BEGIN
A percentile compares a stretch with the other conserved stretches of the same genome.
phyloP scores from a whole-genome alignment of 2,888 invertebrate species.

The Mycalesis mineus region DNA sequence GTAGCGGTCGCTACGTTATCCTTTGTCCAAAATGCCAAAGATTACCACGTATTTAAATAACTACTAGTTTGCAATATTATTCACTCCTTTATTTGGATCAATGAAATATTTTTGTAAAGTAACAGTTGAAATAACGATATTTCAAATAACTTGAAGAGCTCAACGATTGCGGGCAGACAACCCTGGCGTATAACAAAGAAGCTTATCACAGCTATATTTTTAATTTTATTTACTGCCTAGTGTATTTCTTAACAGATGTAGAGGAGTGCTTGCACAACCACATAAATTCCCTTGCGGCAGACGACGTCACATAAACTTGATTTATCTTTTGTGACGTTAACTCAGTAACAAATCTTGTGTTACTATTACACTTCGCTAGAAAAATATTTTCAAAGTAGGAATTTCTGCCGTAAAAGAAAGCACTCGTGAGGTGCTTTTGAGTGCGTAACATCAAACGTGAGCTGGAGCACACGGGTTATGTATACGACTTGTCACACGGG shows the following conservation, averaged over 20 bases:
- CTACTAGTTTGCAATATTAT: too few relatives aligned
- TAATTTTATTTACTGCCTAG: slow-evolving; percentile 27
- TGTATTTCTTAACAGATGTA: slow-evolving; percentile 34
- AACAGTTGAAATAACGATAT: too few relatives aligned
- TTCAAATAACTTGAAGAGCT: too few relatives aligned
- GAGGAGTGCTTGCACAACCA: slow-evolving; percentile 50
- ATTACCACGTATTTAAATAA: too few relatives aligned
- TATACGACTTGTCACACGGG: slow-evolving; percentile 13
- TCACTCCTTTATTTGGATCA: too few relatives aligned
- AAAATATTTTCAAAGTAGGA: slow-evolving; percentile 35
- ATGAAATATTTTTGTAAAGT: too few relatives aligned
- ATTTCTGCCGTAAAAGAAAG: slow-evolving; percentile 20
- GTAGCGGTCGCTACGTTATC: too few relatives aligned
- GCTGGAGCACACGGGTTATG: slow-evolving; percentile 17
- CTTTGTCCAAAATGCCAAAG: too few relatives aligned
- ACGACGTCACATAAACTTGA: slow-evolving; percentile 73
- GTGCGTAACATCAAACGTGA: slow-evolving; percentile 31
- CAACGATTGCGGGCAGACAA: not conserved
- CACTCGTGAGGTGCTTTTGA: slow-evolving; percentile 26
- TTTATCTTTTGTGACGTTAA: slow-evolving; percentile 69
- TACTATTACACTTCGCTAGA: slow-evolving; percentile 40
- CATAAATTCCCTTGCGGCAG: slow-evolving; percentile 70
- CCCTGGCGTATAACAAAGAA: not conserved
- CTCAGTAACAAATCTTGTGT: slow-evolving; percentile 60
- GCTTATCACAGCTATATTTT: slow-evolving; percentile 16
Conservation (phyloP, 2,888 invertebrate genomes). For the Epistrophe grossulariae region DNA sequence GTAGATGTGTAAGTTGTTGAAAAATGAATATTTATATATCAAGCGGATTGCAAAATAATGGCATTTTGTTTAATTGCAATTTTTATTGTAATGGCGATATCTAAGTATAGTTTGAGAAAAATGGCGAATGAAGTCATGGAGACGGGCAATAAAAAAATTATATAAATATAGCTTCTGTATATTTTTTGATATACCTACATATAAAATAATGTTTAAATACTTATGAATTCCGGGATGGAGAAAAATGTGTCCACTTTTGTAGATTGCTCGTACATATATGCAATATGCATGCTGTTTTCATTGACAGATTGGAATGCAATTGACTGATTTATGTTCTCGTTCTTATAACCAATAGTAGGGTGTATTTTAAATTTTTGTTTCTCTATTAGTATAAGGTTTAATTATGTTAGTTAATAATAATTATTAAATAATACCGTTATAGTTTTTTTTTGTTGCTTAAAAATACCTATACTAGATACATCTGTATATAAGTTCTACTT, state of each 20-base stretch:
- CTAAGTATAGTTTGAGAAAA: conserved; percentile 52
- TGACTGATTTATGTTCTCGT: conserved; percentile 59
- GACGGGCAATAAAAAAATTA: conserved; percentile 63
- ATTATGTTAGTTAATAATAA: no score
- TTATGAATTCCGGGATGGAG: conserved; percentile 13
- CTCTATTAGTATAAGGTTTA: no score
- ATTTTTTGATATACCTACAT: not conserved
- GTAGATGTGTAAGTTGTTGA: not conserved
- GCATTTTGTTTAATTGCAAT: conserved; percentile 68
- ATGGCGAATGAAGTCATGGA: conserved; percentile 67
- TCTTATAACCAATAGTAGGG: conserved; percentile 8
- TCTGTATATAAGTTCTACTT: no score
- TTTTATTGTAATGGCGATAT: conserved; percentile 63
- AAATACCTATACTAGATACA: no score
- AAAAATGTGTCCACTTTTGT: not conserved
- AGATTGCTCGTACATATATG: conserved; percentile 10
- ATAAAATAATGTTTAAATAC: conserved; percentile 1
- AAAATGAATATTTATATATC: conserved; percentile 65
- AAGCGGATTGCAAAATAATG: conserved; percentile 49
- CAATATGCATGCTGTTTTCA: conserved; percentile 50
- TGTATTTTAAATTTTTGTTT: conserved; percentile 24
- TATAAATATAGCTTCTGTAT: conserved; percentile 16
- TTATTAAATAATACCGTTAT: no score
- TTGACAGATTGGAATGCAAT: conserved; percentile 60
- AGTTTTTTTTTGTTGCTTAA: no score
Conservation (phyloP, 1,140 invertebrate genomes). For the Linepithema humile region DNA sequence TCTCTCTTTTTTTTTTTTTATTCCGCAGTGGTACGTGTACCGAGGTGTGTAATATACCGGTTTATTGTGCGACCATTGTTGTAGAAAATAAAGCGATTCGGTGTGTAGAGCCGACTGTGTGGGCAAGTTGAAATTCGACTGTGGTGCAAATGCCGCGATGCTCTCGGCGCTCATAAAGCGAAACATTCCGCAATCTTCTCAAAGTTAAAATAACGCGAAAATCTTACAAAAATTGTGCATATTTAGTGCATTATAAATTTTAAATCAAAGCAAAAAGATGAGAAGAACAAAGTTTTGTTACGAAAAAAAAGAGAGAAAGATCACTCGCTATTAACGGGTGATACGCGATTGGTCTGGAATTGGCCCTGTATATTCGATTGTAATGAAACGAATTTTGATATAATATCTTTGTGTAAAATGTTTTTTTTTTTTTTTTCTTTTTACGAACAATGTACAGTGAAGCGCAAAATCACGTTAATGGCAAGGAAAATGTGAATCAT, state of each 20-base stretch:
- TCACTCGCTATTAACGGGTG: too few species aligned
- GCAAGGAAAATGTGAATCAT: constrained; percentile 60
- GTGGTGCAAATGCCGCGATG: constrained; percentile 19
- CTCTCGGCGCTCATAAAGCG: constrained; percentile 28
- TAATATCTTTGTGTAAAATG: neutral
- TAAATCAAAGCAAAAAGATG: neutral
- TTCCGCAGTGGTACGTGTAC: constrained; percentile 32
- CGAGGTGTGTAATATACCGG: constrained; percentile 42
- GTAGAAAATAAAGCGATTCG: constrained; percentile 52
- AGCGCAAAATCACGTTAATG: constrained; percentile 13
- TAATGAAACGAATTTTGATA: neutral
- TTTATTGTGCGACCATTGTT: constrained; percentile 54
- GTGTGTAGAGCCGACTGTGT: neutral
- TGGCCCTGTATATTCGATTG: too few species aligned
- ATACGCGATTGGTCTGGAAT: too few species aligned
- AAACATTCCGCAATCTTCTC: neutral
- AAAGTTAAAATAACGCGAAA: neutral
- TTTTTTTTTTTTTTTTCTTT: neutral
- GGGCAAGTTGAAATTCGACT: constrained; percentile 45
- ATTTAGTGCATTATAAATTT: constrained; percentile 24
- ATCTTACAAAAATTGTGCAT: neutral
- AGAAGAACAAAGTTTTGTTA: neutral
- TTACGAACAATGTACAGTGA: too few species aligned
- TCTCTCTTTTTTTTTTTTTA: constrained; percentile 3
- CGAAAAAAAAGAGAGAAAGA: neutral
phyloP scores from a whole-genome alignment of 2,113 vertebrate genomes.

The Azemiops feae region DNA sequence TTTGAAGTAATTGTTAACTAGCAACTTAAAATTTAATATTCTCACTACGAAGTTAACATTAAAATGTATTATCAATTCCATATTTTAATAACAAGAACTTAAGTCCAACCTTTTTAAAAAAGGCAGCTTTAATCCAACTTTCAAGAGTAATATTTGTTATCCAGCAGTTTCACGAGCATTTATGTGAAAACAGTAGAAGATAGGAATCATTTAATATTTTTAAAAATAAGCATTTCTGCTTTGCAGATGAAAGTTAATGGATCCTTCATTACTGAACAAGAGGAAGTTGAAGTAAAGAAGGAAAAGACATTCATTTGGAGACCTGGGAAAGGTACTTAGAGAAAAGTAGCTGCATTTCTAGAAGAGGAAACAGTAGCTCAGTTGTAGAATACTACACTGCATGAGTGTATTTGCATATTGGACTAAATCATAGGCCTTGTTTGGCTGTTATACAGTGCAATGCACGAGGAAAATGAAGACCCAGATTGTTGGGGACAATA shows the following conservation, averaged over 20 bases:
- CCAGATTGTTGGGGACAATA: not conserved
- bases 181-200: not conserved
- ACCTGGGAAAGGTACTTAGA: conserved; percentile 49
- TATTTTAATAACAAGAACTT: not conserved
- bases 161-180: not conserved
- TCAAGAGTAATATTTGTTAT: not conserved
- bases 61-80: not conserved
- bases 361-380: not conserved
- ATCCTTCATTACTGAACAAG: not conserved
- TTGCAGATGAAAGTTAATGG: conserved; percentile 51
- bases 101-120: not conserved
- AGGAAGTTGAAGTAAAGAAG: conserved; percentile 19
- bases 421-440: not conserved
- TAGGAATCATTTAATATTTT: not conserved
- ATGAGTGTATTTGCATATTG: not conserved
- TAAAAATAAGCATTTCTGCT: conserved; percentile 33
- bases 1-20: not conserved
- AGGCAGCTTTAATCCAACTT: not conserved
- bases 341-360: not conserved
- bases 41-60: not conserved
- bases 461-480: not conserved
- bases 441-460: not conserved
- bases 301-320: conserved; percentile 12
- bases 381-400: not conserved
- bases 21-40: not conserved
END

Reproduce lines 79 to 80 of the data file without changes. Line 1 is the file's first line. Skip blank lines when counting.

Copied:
- TCTCTCTTTTTTTTTTTTTA: constrained; percentile 3
- CGAAAAAAAAGAGAGAAAGA: neutral